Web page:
And there is a long list of other big busts. The French pharmaceutical company Sanofi began a joint venture with Verily in 2016 focused on technology solutions for another global pandemic, diabetes – connected health devices, professional coaches and software to manage that disease – with a reported $500 million put into the venture. In December 2019, three years after the Sanofi/Verily venture began and on his 100th day as Sanofi’s new leader, CEO Paul Hudson announced that the company would be scaling back its ambitions with Verily, saying Sanofi had “over-invested” in the JV. 

Here is what so much of the big healthcare technology investment has missed: The history of technology and market transformation happens when a service or product becomes easier for the end-user to engage with and the payment model changes, usually becoming less expensive. And up until this point in our lives, has there been any service more difficult to engage with or with a more difficult payment model than healthcare?

The fact that HHS has confirmed that consumers may control their electronic healthcare information will open up opportunities we probably cannot quite grasp at the moment (similar to anyone predicting the impact of an Amazon or Google in 1999). But we have seen signs of where this is all going.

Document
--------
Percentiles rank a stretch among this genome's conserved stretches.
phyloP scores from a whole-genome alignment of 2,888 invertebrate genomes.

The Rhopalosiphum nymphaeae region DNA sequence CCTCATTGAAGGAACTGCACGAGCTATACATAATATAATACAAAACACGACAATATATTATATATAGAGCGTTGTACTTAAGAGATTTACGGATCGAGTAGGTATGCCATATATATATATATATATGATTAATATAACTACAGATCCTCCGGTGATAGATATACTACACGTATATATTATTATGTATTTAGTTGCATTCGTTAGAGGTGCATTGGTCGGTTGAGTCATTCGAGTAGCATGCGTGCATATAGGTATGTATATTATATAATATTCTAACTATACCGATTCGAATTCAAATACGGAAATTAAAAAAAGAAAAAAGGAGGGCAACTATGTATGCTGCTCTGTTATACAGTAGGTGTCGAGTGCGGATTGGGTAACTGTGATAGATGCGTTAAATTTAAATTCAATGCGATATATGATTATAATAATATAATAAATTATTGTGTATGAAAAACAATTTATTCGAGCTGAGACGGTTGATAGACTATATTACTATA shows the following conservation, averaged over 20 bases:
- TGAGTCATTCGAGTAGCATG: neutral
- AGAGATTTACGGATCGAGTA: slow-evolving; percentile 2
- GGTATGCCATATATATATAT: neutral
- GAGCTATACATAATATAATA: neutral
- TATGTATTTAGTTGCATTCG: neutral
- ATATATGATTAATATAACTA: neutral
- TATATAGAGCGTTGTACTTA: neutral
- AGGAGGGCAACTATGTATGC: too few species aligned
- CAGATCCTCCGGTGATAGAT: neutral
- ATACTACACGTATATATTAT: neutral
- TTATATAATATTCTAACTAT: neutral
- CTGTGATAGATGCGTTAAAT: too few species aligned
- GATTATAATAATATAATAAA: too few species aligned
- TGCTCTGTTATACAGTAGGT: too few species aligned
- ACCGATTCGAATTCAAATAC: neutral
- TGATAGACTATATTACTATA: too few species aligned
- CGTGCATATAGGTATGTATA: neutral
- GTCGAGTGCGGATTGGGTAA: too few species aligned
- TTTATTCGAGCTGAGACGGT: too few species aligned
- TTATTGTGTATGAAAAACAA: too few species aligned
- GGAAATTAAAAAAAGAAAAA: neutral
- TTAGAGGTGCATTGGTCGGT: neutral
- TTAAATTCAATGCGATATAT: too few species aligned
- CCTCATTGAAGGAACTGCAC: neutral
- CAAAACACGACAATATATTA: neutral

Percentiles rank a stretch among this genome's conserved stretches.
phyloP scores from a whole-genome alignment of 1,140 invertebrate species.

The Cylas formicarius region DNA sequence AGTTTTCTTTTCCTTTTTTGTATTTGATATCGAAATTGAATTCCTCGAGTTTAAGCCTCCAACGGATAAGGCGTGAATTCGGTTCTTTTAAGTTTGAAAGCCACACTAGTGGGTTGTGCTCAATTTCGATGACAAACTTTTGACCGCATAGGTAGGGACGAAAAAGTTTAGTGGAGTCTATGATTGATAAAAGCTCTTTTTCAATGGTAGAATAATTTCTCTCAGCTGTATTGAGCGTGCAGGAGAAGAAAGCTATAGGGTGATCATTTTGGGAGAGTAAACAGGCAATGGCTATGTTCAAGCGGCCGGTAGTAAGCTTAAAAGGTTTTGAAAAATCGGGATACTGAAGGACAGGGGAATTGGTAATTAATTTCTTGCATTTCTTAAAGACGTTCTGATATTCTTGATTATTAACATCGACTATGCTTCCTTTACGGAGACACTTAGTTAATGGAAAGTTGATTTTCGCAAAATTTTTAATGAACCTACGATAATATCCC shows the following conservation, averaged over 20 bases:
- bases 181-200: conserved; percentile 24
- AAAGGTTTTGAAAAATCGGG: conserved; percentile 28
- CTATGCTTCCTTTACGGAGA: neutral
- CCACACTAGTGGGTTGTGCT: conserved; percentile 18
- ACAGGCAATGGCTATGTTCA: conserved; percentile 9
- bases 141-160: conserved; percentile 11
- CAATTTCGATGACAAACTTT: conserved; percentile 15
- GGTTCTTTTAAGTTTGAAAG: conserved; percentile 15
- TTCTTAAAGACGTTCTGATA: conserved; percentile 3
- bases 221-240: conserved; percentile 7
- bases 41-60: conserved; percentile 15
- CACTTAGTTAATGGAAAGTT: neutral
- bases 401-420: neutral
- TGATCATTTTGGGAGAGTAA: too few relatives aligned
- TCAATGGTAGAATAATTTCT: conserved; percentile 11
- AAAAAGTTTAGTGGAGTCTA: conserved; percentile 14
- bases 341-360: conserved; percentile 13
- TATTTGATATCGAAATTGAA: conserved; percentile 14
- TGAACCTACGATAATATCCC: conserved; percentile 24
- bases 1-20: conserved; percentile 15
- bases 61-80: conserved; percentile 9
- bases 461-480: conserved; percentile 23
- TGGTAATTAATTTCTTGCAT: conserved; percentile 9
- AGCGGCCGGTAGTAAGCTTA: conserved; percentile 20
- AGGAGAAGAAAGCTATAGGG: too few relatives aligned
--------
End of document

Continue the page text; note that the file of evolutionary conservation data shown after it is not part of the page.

1-800-CONTACTS started virtual eye exams for existing patients to update their eye exam in 2016 – and the American Optometric Association tried to shut them down almost immediately (unsuccessfully). Telehealth outfit Hims is now turning from selling ED and hair loss products online to marketing primary care services like care for allergies, colds and rashes. Capsule, PillPack and Alto are literally blowing up the pharmacy experience. And GoodRx and – wait for it! – Amazon Care are taking down the traditional healthcare structure from both a cost and a care delivery standpoint. 

Healthcare’s internet moment is happening. The consumer is now empowered (through the new HHS rules) and also appears ready to try new forms of service delivery on a large scale. 

Staying the course with the traditional approach then appears bound to eventually fail. 

But healthcare companies – pharma in particular – have a problem moving away from the traditional approach. In terms of commercial operations, many literally hate to innovate – because there is risk. Well, what’s the bigger risk? Are you comfortable being Blockbuster when you see Netflix on the horizon? Hilton when Airbnb is entering? Do you want to be Kodak? 

Healthcare’s internet moment gives the chance to reinvent our business, for us to deliver our services in a new way. The pandemic isn’t responsible for the change we’re about to experience – but it will no doubt accelerate it. And given that healthcare comprises about 10% of most countries’ GDP, the scale of this shift may be unlike anything we have experienced. Build for a new way that more directly involves the consumer in their health – or be yet another business left behind to a world that has shifted. 

Ned Russell is managing partner, healthcare, for the Anomaly Alliance.